The University of San Diego’s decision to withdraw the appointment of feminist theologian Rosemary Radford Ruether to an endowed chair drew praise and criticism this week. The appointment was reportedly withdrawn because Ruether, who supports abortion, homosexuality, contraception, and calling God “Gaia,” is on the board of directors of the pro-abortion group Catholics for Choice.
Reuther, who teaches part time at Claremont Graduate University in California and writes a column for the National Catholic Reporter, had been invited to hold the Monsignor John R. Portman Chair in Roman Catholic Theology at the University of San Diego (USD) for the academic year 2009-2010, the California Catholic Daily reports.
Lance Nelson, chairman of the university’s Department of Theology and Religious Studies, told the San Diego Union-Tribune that the position involves coming to campus three days a week, teaching a course, giving a public lecture, and mentoring junior faculty.
Nelson said Ruether was recommended in a list of possible candidates recommended in a department vote and approved by the previous dean of the College of Arts and Sciences. He said the department was unaware of Ruether’s involvement in Catholics for Choice but stated he didn’t know whether that knowledge would have changed the faculty’s recommendation.
“She's a widely respected scholar in the field,” Nelson said. “She's done seminal work on Christian feminism, social justice, and the relationship between religion and ecology.”
Nelson noted the withdrawal of the appointment does not rule out an invitation to Ruether for a different campus appointment or as a guest speaker.
The California Catholic Daily reports that Ruether has said she thinks God can be called “Gaia” after the Greek mother-earth goddess. A longtime supporter of women’s ordination, she has been on the board of the pro-abortion group Catholics for Choice since 1985.
She has also criticized Christianity for presenting an image of a “tribal war god” instead of “wisdom pervading the universe.”
After Ruether was offered the appointment, the USD web site described her as a “pioneering figure in Christian feminist theology,” according to the Union-Tribune.
USD spokeswoman Pamela Gray Payton defended the withdrawal of the appointment.
“Her public position and the symbol of this chair are in direct conflict,” Gray Payton explained. “This chair is a powerful, visible symbol of Roman Catholic theology, and in Roman Catholic theology abortion is disallowed.”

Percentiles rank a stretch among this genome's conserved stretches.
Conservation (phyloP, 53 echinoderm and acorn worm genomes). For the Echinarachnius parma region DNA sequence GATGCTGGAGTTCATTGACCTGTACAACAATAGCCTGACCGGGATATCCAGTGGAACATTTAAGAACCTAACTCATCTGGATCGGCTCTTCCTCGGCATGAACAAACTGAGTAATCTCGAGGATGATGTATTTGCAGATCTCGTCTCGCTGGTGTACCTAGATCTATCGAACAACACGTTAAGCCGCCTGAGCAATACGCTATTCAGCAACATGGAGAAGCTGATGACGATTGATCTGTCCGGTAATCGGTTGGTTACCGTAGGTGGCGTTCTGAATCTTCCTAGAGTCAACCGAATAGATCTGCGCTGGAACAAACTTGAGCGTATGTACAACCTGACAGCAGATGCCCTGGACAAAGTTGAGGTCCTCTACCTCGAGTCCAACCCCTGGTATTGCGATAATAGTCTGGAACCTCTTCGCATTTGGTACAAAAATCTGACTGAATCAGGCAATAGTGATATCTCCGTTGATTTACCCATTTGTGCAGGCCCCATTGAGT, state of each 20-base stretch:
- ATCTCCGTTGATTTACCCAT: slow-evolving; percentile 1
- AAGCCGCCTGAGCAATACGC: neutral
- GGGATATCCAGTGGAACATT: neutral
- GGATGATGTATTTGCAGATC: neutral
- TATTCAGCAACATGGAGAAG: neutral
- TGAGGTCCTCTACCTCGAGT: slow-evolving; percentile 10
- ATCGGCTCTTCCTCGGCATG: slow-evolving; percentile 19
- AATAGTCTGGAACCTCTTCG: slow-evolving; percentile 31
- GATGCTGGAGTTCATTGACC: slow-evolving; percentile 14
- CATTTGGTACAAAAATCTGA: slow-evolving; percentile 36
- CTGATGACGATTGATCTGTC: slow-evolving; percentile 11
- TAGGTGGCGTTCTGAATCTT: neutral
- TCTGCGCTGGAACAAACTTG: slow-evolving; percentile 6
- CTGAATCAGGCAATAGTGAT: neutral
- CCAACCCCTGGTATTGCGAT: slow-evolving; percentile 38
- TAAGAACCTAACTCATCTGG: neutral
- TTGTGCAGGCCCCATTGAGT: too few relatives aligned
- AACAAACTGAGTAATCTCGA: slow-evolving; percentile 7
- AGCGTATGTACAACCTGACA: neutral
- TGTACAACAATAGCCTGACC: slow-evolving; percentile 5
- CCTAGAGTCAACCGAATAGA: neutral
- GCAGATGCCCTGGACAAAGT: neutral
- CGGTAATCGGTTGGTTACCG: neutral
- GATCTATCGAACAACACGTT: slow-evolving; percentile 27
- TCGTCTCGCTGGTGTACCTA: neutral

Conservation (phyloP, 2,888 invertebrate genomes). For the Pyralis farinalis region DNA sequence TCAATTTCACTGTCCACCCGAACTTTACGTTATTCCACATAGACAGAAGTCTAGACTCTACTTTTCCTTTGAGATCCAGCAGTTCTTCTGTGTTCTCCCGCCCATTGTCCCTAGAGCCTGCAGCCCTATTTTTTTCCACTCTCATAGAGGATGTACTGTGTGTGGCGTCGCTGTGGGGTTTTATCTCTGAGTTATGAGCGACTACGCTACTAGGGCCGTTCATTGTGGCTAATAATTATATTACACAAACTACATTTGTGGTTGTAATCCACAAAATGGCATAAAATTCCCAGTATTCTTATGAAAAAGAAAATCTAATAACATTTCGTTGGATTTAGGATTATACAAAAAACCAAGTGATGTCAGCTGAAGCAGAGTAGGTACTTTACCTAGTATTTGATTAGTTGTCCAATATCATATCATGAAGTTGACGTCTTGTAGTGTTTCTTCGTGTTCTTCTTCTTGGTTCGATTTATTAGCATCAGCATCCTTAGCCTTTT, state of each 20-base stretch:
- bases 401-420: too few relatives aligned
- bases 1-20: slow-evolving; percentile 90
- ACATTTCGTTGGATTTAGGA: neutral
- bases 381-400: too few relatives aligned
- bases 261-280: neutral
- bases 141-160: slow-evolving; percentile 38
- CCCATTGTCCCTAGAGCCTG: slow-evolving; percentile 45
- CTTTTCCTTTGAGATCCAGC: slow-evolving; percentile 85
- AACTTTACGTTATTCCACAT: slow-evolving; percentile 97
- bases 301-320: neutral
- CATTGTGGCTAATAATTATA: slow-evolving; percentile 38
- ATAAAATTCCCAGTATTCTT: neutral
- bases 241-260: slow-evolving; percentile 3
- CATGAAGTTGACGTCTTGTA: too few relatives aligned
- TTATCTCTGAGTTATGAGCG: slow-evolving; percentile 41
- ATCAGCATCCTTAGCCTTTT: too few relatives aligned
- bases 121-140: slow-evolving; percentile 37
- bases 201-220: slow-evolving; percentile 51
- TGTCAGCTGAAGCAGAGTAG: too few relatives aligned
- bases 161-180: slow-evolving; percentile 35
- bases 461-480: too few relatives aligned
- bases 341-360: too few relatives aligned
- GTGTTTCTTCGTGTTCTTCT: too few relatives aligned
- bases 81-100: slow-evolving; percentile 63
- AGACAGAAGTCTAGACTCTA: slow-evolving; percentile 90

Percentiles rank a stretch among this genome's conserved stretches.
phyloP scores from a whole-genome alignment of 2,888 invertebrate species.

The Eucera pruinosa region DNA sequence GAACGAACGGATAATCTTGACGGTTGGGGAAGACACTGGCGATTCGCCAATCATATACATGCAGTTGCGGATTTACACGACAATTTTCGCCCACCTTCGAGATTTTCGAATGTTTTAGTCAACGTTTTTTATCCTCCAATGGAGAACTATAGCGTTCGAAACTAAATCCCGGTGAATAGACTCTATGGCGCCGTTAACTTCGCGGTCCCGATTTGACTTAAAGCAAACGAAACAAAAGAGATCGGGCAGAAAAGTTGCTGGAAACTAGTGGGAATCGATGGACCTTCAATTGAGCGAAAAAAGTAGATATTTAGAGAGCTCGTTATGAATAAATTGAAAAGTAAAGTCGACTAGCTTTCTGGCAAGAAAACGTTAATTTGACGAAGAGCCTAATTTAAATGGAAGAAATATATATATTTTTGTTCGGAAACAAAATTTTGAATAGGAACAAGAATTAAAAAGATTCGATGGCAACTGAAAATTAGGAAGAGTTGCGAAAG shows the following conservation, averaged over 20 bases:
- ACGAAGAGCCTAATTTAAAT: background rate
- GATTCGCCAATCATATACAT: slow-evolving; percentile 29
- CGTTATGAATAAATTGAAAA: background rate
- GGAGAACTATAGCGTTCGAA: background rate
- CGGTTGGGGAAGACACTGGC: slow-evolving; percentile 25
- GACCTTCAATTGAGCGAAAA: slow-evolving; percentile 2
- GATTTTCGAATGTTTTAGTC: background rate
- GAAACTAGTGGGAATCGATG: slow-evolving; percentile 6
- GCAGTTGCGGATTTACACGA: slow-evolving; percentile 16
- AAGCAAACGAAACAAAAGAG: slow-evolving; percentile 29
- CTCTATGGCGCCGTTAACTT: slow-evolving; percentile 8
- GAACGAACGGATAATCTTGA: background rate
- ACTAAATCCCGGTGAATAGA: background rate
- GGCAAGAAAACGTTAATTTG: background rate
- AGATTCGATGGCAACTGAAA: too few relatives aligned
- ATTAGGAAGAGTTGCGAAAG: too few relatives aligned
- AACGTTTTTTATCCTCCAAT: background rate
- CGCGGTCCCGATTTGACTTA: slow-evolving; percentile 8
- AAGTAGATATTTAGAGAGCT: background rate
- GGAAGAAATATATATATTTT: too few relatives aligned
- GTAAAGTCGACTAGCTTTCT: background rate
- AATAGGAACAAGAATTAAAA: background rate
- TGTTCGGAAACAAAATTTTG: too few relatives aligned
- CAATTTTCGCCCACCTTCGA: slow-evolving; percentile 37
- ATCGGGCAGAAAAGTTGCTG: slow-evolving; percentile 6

Gray Payton said the appointment should have gone to the provost for final approval, but that did not happen. She also reported that the university had received various complaints about the appointment, but not from the chair’s anonymous donor.
In mid-July, USD Vice President and Provost Julie Sullivan called Ruether to withdraw the offer, the Union-Tribune reports. Sullivan said the university has a responsibility to match the appointment to the donor’s vision for the endowed position.
“Chair holders are to be distinguished theologians who think from within the Roman Catholic tradition while exploring and expressing the tradition in contemporary contexts,” the USD web site explains.
LifeSiteNews.com editor John-Henry Westen attacked the initial appointment in an interview.
“This is a woman who is in favor of abortion, in favor of contraception, homosexuality and women priests,” he said. “I mean how much more anti-Catholic can you get?”
Ann Forsyth, spokeswoman at Thomas Aquinas College in Ventura County, California, supported the withdrawal of the appointment.
“As a Catholic institution for higher education, our understanding of ourselves is that we are to uphold the church's teachings on abortion and other subjects as the Holy Father calls for,” she said.
According to the California Catholic Daily, a petition titled “Support Rosemary Radford Ruether and Academic Freedom!” has attracted more than 2100 unconfirmed signatures on the site iPetitions.com. The petition was sponsored by the Women’s Ordination Conference, which describes itself as “a national organization that works for Catholic women to be priests and for a more inclusive Roman Catholic Church,” and by the Women’s Alliance for Theology, Ethics and Ritual, "a feminist educational center.”
One petition signer is Frances Kissling, founder of the group Catholics for a Free Choice. The group, which is now called Catholics for Choice, was described by the U.S. Conference of Catholic Bishops as “an arm of the abortion lobby in the United States and throughout the world.”
The 71-year-old Ruether said she was concerned about the appointment decision’s implications for academic freedom, saying, “It appears to me that some right-wing group has put pressure on the university.”
She claimed that what people do in their personal life has nothing to do with what they are going to teach, adding that she had no plans to speak about abortion on campus, the Union-Tribune reports.
Pope Benedict XVI spoke on the mission of Catholic higher education during his visit to Catholic University of America in Washington, D.C. in April, saying “Any appeal to the principle of academic freedom in order to justify positions that contradict the faith and the teaching of the church would obstruct or even betray the university's identity and mission.”